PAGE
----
Transparent Conductive Films and Sensors Are Hot Segments in Printed Electronics: Start-ups in these fields show above-average momentum, while companies working on emissive displays such as OLED are fading, Lux Research says April 17th, 2014

Graphene

Thinnest feasible membrane produced April 17th, 2014

Nanotubes/Buckyballs

Effects of Carbon Nanotubes Studied on Pregnant Mothers April 12th, 2014

Nanotech Business Review 2013-2014 April 9th, 2014

Scientists Succeed in Simultaneous Determination of Acetaminophen, Codeine in Drug Samples April 9th, 2014

Rebar technique strengthens case for graphene: Rice University lab makes hybrid nanotube-graphene material that promises to simplify manufacturing April 7th, 2014

Nanoelectronics

Better solar cells, better LED light and vast optical possibilities April 12th, 2014

Catching the (Invisible) Wave: UC Santa Barbara researchers create a unique semiconductor that manipulates light in the invisible infrared/terahertz range, paving the way for new and enhanced applications April 11th, 2014

Nanotech Business Review 2013-2014 April 9th, 2014

Preview of Hands-on Nanotechnology Demos at ‘Chemistry of Wine’ Fundraiser to Show Nanotech Magic April 8th, 2014

Discoveries

Novel stapled peptide nanoparticle combination prevents RSV infection, study finds April 17th, 2014

Thinnest feasible membrane produced April 17th, 2014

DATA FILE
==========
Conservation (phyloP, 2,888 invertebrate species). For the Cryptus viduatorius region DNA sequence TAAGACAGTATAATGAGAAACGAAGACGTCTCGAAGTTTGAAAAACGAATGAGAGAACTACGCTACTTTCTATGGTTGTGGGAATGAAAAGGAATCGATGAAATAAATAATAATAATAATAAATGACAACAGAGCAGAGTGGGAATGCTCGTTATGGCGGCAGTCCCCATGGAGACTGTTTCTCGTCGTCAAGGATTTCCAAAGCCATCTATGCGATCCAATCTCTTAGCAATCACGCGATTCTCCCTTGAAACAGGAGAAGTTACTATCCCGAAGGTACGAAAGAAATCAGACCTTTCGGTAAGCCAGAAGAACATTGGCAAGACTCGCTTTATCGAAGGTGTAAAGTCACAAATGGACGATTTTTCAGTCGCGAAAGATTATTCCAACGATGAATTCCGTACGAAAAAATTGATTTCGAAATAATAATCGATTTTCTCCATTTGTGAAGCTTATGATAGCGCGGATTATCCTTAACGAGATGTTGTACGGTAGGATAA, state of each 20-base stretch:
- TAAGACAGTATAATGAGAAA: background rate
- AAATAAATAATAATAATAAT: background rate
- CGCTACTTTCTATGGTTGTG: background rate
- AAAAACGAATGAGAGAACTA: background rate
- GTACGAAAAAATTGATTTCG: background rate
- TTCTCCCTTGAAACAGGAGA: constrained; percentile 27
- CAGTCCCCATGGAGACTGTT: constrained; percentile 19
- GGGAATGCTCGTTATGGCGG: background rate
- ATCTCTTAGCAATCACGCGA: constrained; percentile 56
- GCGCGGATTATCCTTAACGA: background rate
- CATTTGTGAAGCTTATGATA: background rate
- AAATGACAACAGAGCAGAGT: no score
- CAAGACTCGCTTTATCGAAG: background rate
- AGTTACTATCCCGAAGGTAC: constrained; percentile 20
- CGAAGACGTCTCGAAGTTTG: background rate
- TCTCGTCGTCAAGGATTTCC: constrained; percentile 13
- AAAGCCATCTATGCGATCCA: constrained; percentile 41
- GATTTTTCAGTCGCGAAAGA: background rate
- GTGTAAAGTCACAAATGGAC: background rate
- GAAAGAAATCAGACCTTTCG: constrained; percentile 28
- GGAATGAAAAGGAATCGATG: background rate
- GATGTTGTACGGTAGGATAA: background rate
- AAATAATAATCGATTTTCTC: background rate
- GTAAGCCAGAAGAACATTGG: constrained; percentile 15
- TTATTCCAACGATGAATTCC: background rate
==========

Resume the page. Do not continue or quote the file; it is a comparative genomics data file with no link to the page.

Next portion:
More effective kidney stone treatment, from the macroscopic to the nanoscale April 17th, 2014

High-temperature plasmonics eyed for solar, computer innovation April 17th, 2014

Announcements

More effective kidney stone treatment, from the macroscopic to the nanoscale April 17th, 2014

High-temperature plasmonics eyed for solar, computer innovation April 17th, 2014

INSCX™ exchange to present Exchange trade reporting mechanism for engineered nanomaterials (NMs) to UK regulation agencies, insurers and upstream/downstream users April 17th, 2014

Transparent Conductive Films and Sensors Are Hot Segments in Printed Electronics: Start-ups in these fields show above-average momentum, while companies working on emissive displays such as OLED are fading, Lux Research says April 17th, 2014

Research partnerships

Novel stapled peptide nanoparticle combination prevents RSV infection, study finds April 17th, 2014

Scientists Capture Ultrafast Snapshots of Light-Driven Superconductivity: X-rays reveal how rapidly vanishing 'charge stripes' may be behind laser-induced high-temperature superconductivity April 16th, 2014

Scalable CVD process for making 2-D molybdenum diselenide: Rice, NTU scientists unveil CVD production for coveted 2-D semiconductor April 8th, 2014

Carbon nanotubes grow in combustion flames April 1st, 2014

Printing/Lithography/Inkjet

Conductive Inks: booming to $2.8 billion by 2024 April 17th, 2014

Transparent Conductive Films and Sensors Are Hot Segments in Printed Electronics: Start-ups in these fields show above-average momentum, while companies working on emissive displays such as OLED are fading, Lux Research says April 17th, 2014

Obducat has launched a new generation of SINDRE® Nano Imprint production system April 11th, 2014

Printed Electronics Europe - Plastic Logic shows a flexible OLED display for wearable devices April 11th, 2014

NanoNews-Digest
The latest news from around the world, FREE







  Premium Products
NanoNews-Custom
Only the news you want to read!
 Learn More
NanoTech-Transfer
University Technology Transfer & Patents
 Learn More
NanoStrategies
Full-service, expert consulting
 Learn More














ASP
Nanotechnology Now Featured Books




NNN

The Hunger Project







© Copyright 1999-2014 7th Wave, Inc. All Rights Reserved PRIVACY POLICY :: CONTACT US :: STATS :: SITE MAP :: ADVERTISE